Is Alex Trebek in Jeopardy? by Daniel Stone
Alex Trebek, the robotic Jeopardy! host, is about to get some competition from a real robot: Watson. Starting Feb. 14, just in time for February sweeps, Jeopardy! will air a three-night match between Watson (created by IBM), and the show’s two most successful players ever: Ken Jennings and Brad Rutter. Trebek, 70, tells Newsweek that he is “a pretty old computer” and a bit of technophobe: “I don’t text, I don’t access the Internet, I don’t blog, I don’t tweet.” The host hints that he may finally call it quits when his current contract expires in 2014. “I don’t want to do this forever,” he tells Newsweek.
A Tale of Two Bad Laws by George Will
The columnist looks at the collision of two laws in Ohio: health-care reform legislation and a “false statements” law, which prevents groups from making false statements about a candidate during a campaign. In Ohio, antiabortion Democrat Steve Driehaus battled with an antiabortion political action committee, which wanted to run ads claiming that Driehaus’ vote for health-care reform supported taxpayer-funded abortions. Will concludes that legislation that must be ambiguous and misleading, even to supporters, in order to be passed should not be passed. And, no good can come of a law that makes government the arbiter of the truth of political speech.
The Siren of the Financial Meltdown by Mary Ann Sieghart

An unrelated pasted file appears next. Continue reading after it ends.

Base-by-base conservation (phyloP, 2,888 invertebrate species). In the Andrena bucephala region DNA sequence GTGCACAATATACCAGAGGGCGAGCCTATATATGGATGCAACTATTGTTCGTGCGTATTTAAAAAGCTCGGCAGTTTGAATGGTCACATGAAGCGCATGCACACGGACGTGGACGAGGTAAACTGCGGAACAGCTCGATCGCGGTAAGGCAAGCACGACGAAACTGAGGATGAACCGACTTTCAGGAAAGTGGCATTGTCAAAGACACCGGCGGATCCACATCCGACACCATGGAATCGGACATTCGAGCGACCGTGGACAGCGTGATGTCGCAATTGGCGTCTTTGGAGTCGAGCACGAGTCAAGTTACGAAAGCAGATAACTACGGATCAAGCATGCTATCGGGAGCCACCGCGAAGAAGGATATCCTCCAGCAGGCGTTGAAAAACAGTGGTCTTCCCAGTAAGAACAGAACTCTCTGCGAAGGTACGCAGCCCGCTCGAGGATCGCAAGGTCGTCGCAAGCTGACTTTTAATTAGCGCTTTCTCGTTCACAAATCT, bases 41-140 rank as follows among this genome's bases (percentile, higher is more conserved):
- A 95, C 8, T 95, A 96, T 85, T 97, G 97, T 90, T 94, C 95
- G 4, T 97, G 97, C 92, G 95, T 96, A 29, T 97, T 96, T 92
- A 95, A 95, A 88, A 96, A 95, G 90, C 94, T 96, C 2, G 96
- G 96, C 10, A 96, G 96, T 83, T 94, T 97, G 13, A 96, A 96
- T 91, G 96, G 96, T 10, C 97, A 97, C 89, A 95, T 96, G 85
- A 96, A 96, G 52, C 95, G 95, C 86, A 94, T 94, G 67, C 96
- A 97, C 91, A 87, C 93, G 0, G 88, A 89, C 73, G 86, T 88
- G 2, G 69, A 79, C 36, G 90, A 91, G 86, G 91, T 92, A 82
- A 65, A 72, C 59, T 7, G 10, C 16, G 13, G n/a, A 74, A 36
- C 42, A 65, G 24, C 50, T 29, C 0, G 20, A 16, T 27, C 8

Brainy, beautiful economist Dambisa Moyo castigates the West for its economic profligacy in a provocative new book. She talks with Newsweek about rising from Zambian roots to the heights of Davos. In her new book, How the West was Lost, Moyo argues that we have become feckless, overborrowed, and obsessed with consumer goods.
Bristol Palin, Inc.
Who’s paying big bucks to the daughter of Alaska’s former governor? Newsweek estimates the size of the Bristol-fueled industry, from speaking engagements to radio deals. As the mom and abstinence spokeswoman tries to trademark her own name, we count how much the junior Palin’s brand is worth. The big number? Over $6 million.
Who’s Eating Your Lunch?
AOL has been forced to become a content company and team up with The Huffington Post now that we all get our Internet from the cable guy. Newsweek presents an easy-to-use scorecard explaining which companies are killing, and who’s getting killed. We look at the biggest transformations taking place throughout the corporate landscape. Plus, a look ahead at which competitors are waiting in the wings to conquer companies like Google and Facebook.
Are Dogs Stealing Our Jobs? By Jesse Ellison
Among those in competition at the Westminster Dog Show this week is Elias, a Beauceron who spends his time off the runway sniffing out gluten in food to protect people with celiac disease. And as scientists better understand the power of a dog’s nose—100,000 times more sensitive than a human’s—canines are moving into other professions, too. A look at the Labradors, German shepherds, and Jack Russell terriers stealing our paychecks.
Sleep Your Way to An ‘A’ by Sharon Begley
Getting a good night’s sleep has long been known to cement the day’s memories, moving them from short-term storage into long-term holding, but new research shows that it’s not automatic. A night of Zs is helpful only if you know a test is coming or, more generally, if you explicitly tell yourself you’ll need the information in the future. In other words, don’t expect eight hours of shut-eye to help you on a pop quiz.